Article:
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12th Conference of the European Sociological

Association 2015, 25.8-28.8


(Prague, Czech Republic)

hildren's Play Activity through the


Paradigm
of Sociological Imagination

Author - Maria Sibireva, PhD in Sociology


(www.theworldofnursery.com)
In this paper, based on the oral presentation at the 12th Conference of the European

Sociological Association 2015, 25.8-28.8 (Prague, Czech Republic), I argue the childrens

play activity can be considered through the paradigm of sociological imagination. This fact

gives us the opportunity to understand the sociological significance of childrens play because

this activity of children is the route into understanding the complex relationship between

everyday lives of children and a broad sociocultural context. A simple play or a structured

game with rules is closely tied to historical circumstances, contains a power relationship and

the preparation of the child for the future life. At the same time, the childrens play is

produced by children. The play activity has a lot of variations, which throw light on the

behaviour and the aspirations of children. These facts give us an opportunity to understand,

what we can expect from the modern children. The methods of the research include visually

narratives approach, the analysis of art and historical literature.

Introduction

The play of child is the key element of his/her development and socialisation process.

Play is the activity of children which is directed at the knowledge of the social and physical
world. Play is also the way of learning.

During the following analysis, I will address to a free, spontaneous play with toys, objects,

etc., and also to the games with rules [1].

The psychological, physiological, medicine researches and explorations have been carried out

on childrens play, but we have not enough researches of this sphere of childrens life in

sociology. I can mention at least three interconnected reasons, why this situation exists. First

of all, it is a long presence of children in a silent group, when they have not been allowed to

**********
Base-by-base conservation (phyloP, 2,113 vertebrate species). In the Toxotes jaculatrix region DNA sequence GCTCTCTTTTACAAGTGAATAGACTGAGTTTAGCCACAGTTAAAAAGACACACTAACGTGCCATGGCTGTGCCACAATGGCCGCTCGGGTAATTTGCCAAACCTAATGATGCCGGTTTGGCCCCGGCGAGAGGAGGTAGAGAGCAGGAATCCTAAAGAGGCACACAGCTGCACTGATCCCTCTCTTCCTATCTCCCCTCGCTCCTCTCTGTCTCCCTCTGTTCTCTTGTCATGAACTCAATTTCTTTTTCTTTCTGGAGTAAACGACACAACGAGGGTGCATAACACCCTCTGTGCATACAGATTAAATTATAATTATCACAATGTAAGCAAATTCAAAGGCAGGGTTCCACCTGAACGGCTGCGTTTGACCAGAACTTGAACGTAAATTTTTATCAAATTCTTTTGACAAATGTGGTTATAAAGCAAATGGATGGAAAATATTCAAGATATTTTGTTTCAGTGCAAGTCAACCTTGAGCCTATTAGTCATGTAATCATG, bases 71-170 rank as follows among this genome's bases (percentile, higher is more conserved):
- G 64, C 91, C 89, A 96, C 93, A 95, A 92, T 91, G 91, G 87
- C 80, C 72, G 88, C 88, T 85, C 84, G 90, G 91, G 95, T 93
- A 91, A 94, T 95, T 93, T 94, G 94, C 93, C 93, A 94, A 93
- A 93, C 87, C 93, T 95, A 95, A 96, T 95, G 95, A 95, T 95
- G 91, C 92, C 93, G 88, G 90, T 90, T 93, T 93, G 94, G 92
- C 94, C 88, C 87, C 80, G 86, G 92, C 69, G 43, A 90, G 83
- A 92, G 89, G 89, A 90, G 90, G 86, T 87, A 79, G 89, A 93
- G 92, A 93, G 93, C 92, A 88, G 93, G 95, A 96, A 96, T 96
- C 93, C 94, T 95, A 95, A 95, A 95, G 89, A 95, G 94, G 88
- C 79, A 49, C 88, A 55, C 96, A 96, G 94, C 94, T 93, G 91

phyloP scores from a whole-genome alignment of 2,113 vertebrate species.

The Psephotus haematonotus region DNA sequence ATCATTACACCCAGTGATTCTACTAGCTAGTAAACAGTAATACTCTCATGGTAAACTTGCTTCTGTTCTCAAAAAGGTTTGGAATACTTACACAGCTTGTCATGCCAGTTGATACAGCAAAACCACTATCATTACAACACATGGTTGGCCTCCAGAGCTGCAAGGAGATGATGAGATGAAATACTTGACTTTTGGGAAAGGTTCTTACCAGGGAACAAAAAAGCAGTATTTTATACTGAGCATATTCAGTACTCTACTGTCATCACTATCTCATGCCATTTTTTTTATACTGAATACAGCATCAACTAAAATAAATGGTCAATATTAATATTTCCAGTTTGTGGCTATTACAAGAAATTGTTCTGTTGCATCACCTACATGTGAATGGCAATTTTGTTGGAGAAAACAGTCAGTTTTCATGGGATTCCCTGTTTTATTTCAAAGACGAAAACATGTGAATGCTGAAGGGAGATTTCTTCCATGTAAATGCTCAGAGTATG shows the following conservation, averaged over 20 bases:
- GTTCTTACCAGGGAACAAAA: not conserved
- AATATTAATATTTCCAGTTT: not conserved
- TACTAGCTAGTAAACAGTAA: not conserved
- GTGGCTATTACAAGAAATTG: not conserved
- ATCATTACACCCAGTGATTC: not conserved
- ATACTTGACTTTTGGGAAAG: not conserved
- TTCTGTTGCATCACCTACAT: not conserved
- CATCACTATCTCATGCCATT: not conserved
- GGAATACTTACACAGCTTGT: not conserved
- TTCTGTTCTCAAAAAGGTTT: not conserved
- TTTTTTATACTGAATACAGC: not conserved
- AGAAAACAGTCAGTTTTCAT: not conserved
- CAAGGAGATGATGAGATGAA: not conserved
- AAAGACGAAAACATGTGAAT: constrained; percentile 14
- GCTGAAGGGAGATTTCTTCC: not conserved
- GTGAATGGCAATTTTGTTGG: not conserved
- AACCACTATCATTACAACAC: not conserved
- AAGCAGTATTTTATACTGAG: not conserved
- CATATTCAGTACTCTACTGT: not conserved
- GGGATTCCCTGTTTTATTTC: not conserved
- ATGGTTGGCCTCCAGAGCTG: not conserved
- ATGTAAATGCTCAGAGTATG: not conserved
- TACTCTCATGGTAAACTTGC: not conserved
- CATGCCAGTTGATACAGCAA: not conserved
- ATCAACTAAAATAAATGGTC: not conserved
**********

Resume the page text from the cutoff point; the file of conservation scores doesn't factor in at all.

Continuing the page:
speak for themselves, or they have been marginalised (James and Prout, 1997; Wyness, 2006;

Corsaro, 2011). Secondly, it is the rationalism of sociology: both in traditional, and in

modernistic directions, the sociology is constructed on the rationality of those who are the

objects of its studies (Weber, 1990), and children (because of their age and social status) were

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often excluded from this science. And the third reason is the difficulty of the definition of

childrens play. Even in linguistics the word play is described by joy, fun, and

irresponsibility. In such cases play does not get any sense, aim, and value. Except it, we

often read about the concept of a western childhood, when the main characteristics of

children are the dependence and the obligation to be happy (Wyness, 2006: 9-11).

Childhood, children, play are associated with the freedom, the imagination, the chaos and the

absence of duties, i.e., if to speak briefly, with the happiness. This happiness puts the

question about the significance of childrens play.

It is impossible to avoid the philosophical concepts of play analysing the play of the child. But

if we address to philosophy, we will read about adult characteristics of play: we play in

our families; we play in political, religious and the other aspects of life. The whole culture

is a big play (Huizinga, 1955). And there is again no place for the child and his or her play.

Sociology of childhood and the new vision of the child inside this science try to overcome

these difficulties. Giving the child a voice is a good way to understand different aspects of

childrens life. Children explain their understanding of play and help us to figure out, why

play is serious and we must study it in sociology. Moreover, the data collected from children

(Sibireva, 2014) pushes the further exploration of sociohistoric circumstances in which play

and games exist.

Research Methods

During the research of childrens play activity through the paradigm of sociological

imagination the following methods were used:

the analysis of literature and art;

the reviews of biographies;

the method of participant observation;

the visually narrative approach, when the authors of the drawings, photos, videos, etc. make

comments to them, and there is a necessity to combine the visualisation and narratives of the

respondents. I used the drawings of children, the photos and the interviews to them, which

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were received during my researches, and also my pictures and comments of children to them

(Sibireva, 2014).

The Significance of Childrens Play and Sociological Imagination

The play of even very young children is not a waste of time; it is not a luxury. The childrens

play can give us a lot of information about values, aspirations, hopes, habits, and problems of